The Sky’s the Limit with PWC Career Days!

Major General Leonard Isabelle, a commercial pilot and a member of the Michigan Air National Guard, recently visited the Downtown Boxing Gym to share his story and give our students some insight into the high flying career of a pilot. The “career days” visit was made possible thanks to PWC Detroit.

He has flown all over the world – to Europe, Asia, Japan, Korea, South America and more – as a commercial pilot with United Airlines and a military pilot with the Air National Guard. Our students were captivated by Isabelle’s stories and photos, a model plane he brought to show them, and the chance to try on a real hat and helmet worn by commercial pilots and fighter pilots.

“I always loved engineering and working on things and taking things apart,” Isabelle told the students. “I was lucky enough to go to college and study to be an engineer.”

Isabelle grew up in Detroit. He’s a graduate of Cass Tech High School. From there, he received a bachelor’s degree in electrical engineering from Kettering University in Flint and a Master of Science in electrical engineering and computer science from Massachusetts Institute of Technology. He graduated from undergraduate pilot training at Reese Air Force Base in 1988. Then, he started rising through the ranks of the military.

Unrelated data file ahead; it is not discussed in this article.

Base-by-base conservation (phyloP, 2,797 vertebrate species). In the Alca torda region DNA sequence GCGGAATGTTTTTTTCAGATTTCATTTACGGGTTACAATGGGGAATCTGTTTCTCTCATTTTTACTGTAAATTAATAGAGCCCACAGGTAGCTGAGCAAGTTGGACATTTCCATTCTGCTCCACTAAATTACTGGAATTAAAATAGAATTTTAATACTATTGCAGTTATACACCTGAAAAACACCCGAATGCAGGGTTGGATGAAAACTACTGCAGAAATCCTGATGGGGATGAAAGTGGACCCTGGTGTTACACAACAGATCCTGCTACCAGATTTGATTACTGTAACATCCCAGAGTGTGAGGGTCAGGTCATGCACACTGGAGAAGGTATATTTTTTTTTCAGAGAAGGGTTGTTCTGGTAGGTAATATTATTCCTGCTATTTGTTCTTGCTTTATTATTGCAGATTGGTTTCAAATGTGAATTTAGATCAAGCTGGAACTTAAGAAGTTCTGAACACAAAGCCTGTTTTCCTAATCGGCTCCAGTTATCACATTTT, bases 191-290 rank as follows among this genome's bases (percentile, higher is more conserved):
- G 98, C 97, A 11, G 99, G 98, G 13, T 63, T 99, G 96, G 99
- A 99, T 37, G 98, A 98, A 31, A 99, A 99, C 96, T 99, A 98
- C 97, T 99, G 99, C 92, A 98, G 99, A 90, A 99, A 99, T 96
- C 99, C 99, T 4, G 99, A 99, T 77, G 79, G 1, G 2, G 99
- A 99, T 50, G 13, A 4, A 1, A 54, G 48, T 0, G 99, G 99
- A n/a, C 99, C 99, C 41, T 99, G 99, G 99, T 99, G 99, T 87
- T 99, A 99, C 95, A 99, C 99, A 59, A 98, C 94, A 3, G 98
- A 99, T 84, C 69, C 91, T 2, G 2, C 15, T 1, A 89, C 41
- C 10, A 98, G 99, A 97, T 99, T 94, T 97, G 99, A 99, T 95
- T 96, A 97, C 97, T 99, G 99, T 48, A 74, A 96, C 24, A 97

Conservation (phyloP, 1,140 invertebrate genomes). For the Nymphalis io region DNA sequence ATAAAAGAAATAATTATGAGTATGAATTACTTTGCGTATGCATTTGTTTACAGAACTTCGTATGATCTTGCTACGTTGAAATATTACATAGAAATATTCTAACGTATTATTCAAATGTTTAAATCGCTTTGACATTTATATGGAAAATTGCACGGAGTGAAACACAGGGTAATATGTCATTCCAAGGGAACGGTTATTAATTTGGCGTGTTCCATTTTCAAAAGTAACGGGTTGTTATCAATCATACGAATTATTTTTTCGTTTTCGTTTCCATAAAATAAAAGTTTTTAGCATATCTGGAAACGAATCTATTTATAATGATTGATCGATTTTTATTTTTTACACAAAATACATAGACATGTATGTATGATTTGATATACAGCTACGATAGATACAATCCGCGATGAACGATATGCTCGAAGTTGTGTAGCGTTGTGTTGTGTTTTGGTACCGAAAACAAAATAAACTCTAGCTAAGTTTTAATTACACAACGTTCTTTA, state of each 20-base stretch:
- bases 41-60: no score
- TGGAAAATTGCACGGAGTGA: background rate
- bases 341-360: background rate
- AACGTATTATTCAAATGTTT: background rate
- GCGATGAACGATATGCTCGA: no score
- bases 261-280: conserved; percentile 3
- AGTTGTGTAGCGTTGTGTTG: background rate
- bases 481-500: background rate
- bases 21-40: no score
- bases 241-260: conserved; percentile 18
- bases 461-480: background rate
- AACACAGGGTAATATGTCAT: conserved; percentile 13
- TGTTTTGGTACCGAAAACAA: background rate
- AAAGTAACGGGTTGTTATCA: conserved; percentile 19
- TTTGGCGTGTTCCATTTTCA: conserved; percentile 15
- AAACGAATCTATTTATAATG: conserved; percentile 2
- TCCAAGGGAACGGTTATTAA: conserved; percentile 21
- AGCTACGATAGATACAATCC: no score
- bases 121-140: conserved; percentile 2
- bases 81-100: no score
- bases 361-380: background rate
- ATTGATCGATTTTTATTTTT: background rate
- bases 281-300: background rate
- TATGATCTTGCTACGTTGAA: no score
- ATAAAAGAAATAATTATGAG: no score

“I worked for General Motors designing cars,” he said. “I joined the military because I always wanted to fly. I ended up flying fighter aircraft.”

Isabelle has logged nearly 3,000 flying hours including 260 combat hours, primarily in the A-10 and F-16 aircraft. He has received numerous awards and decorations for his outstanding service.

“This is our third career day at the Downtown Boxing Gym,” explained Daniel Mammah with PWC Detroit. “We want the students to have exposure to different careers and to know they can do these different types of jobs.”

Past visitors have included a race car driver and the founder of Detroit City FC, a semi-professional American soccer club based in Detroit. Thank you, PWC Detroit and Major General Isabelle, for teaching our students that the sky’s the limit if you follow your dreams.

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